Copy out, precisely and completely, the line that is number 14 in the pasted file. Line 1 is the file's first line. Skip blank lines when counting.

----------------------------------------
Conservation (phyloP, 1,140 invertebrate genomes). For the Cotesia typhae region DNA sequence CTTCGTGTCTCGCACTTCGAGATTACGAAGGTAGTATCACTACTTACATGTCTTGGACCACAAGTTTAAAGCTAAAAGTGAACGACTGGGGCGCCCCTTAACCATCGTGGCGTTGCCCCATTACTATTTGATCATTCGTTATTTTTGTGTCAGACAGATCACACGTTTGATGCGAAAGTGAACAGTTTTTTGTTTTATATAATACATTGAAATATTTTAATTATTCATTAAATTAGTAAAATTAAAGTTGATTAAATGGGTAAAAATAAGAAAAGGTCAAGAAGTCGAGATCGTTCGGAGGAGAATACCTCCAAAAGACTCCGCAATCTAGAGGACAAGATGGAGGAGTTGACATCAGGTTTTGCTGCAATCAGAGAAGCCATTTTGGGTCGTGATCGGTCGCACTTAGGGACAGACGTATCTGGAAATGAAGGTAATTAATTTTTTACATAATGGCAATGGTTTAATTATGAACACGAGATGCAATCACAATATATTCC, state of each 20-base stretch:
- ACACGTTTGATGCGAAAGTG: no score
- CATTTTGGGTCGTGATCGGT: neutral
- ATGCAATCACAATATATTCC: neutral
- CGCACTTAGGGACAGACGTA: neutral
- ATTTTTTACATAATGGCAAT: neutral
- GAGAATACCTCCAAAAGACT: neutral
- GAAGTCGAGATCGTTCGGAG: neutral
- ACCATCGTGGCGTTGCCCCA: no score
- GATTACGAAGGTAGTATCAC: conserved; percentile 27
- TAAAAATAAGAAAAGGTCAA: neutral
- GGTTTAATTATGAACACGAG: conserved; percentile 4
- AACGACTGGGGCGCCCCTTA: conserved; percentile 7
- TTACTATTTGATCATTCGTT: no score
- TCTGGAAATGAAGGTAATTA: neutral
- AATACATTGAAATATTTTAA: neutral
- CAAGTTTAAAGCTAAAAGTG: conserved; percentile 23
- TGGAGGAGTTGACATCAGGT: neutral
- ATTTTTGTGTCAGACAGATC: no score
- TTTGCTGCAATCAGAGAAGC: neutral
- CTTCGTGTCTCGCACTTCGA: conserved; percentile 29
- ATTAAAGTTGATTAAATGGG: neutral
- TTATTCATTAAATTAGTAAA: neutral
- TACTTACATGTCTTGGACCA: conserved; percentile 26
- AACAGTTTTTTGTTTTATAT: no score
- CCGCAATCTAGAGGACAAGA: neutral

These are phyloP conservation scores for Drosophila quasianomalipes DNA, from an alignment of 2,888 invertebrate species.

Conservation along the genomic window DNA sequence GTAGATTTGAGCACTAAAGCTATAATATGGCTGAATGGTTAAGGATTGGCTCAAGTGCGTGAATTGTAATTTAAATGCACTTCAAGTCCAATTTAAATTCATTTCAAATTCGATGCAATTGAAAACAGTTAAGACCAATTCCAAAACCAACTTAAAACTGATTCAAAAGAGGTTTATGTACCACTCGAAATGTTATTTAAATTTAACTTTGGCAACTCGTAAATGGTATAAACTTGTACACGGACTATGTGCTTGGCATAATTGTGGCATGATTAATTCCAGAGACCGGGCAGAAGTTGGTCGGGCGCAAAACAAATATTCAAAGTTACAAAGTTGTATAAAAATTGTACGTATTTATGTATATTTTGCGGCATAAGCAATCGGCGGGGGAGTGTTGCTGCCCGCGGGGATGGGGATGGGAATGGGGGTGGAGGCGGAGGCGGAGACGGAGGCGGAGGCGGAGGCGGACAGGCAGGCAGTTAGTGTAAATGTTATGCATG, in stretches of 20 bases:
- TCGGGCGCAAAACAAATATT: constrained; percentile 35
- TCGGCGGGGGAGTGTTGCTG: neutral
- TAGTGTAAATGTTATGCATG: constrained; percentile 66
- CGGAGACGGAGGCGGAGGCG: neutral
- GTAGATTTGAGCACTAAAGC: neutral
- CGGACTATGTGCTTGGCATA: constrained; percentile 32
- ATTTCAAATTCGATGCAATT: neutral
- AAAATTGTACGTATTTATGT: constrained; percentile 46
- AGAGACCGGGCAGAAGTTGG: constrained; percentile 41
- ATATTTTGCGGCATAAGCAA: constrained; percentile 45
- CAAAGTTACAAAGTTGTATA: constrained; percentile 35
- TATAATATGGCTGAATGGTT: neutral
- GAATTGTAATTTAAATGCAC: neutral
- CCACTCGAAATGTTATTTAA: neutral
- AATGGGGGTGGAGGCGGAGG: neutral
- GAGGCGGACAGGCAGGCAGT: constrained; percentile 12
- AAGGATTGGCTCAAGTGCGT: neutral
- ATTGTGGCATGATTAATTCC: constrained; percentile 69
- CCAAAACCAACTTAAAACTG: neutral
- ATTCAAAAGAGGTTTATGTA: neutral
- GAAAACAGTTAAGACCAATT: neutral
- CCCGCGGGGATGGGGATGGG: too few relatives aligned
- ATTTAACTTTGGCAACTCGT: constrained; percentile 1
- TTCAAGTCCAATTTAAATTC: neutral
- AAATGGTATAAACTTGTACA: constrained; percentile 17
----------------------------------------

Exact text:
- TTACTATTTGATCATTCGTT: no score